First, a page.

The recent controversy over the long-form census has caused me to be a bit more suspicious of Statscan lately. Two recent events in particular have left me scratching my head.
First, as part of my doctoral dissertation research, I was trying to get ahold of (time series) social assistance statistics for all 10 Canadian provinces, namely social assistance rates and caseloads, going back to the mid-1980s (not exactly ancient history!). A social policy wonk I happen to know put me in touch with a former HRSDC employee who literally had to dig up hard copies of documents in a basement to help me out. After dusting them off, I asked: “Doesn’t Statscan have all of this data?” The answer was no. In fact, they wouldn’t even be able to provide it to me for a fee!
More recently, I’ve come across a 2010 Statscan publication that provides a very detailed look at salaries and salary scales of full-time teaching staff at Canadian universities. Thanks to this data, any member of the general public can very easily see, for example, that the median annual salary of a full professor at the University of Toronto is just over $156,000.
Call me a cynic, but this makes me suspicious. If more members of the general public knew how little social assistance recipients make, this would certainly cause some awkwardness for members of senior levels of government. (For what it’s worth, and not counting child benefits, a single adult without dependents on social assistance in Ontario now receives approximately half what they would have received in the mid-1990s, in real terms.) Such knowledge in the hands of the general public would likely put some added pressure on senior levels of government to spend more on anti-poverty efforts.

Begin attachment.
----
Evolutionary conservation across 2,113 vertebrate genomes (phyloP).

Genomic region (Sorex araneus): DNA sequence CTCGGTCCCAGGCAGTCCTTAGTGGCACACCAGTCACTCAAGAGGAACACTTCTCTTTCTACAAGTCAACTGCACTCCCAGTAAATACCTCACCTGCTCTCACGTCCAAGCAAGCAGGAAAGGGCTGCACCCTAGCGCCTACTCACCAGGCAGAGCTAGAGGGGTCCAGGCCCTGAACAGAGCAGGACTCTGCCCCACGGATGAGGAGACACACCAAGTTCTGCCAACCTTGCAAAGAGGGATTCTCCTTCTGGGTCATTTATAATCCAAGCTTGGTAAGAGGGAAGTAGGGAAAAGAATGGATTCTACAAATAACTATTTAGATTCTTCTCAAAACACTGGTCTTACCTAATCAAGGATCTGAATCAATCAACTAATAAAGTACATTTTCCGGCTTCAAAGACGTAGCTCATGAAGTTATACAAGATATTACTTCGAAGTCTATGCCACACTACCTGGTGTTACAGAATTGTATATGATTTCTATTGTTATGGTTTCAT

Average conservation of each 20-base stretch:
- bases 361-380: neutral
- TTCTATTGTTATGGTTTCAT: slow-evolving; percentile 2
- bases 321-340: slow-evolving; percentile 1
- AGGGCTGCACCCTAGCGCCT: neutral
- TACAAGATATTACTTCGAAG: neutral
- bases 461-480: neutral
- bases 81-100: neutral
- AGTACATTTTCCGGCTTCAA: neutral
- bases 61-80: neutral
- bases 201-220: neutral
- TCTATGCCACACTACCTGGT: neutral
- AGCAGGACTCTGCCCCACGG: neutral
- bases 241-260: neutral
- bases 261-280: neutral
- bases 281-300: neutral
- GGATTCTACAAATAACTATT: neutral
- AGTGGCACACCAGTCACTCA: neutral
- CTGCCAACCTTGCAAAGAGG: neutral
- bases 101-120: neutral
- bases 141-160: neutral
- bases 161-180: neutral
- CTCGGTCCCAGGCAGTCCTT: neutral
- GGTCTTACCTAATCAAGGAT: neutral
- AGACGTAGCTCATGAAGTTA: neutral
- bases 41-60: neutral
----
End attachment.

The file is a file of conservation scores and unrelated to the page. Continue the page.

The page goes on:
Yet, one can sensibly conclude that senior levels of government would be quite happy to have members of the general public know what tenured university professors make as salaries. (In fact, Mike Harris was so eager to have members of the general public know what senior public servants make that he brought in the Public Salary Disclosure Act in 1996.) Such knowledge in the public domain certainly has the potential to take some pressure off of senior levels of government to increase funding to universities.
All of this raises a fundamental question for me: just how political is Statscan?
- Fairness by design: a framework for tax reform in Canada (February 14th, 2013)
- Incomes Flat in “Recovery Year” of 2010 (June 18th, 2012)
- Poverty in Yukon (May 27th, 2012)
- Stapleton on Harper’s Proposed OAS/GIS Changes (February 19th, 2012)
- The “Job Seekers Allowance” (January 17th, 2012)